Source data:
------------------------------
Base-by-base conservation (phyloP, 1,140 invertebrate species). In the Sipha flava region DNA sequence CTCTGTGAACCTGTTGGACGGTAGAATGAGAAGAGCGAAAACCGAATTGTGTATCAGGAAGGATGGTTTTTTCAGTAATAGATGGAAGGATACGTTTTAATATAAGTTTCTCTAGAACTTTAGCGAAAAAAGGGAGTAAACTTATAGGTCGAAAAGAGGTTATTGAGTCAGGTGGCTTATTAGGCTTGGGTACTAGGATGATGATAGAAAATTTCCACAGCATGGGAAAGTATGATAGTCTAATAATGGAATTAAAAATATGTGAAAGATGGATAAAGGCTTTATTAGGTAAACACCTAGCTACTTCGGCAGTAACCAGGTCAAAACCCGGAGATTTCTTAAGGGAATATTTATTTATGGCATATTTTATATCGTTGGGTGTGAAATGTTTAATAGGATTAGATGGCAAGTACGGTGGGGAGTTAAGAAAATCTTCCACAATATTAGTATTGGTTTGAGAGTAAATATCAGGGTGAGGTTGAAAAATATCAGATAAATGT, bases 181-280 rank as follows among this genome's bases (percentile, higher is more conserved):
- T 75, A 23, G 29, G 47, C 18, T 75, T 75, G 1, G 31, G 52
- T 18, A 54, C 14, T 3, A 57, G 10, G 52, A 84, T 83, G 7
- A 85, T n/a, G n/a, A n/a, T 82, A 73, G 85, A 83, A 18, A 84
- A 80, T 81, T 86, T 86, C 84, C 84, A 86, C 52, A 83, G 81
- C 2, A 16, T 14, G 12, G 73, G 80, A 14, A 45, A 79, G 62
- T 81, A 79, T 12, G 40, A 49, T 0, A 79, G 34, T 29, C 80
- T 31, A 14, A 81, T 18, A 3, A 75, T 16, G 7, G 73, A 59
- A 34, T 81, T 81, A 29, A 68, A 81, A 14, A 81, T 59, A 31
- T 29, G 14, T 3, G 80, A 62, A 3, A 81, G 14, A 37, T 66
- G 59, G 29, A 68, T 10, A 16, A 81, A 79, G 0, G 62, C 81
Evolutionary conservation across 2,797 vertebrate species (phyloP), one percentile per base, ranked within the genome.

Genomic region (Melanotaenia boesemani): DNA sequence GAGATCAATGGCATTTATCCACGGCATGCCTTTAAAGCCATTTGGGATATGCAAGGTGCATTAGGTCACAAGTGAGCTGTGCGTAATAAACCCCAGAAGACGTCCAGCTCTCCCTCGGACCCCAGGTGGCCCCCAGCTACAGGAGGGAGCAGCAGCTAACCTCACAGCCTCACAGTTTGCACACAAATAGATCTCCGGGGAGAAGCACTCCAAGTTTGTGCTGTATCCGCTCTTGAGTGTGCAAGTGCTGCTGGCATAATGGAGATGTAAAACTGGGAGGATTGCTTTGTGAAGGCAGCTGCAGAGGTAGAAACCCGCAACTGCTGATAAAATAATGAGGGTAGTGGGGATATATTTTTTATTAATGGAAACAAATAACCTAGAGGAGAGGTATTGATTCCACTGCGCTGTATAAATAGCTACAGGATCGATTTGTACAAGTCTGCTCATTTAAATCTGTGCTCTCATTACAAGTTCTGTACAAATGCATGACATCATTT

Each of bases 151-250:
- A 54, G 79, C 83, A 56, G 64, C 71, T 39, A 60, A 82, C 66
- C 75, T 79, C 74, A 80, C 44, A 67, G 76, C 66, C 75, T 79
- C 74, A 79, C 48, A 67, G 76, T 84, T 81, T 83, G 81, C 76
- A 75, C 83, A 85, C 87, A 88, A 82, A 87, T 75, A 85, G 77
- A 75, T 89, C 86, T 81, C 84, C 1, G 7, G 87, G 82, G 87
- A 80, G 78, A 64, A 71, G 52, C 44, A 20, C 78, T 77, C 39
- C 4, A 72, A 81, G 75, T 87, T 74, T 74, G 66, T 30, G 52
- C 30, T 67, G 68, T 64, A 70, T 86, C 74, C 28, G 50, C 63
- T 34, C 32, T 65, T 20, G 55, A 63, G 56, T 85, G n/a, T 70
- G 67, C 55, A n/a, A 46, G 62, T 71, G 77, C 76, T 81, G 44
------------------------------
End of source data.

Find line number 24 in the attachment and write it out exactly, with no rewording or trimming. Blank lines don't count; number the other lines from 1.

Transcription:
- G 67, C 55, A n/a, A 46, G 62, T 71, G 77, C 76, T 81, G 44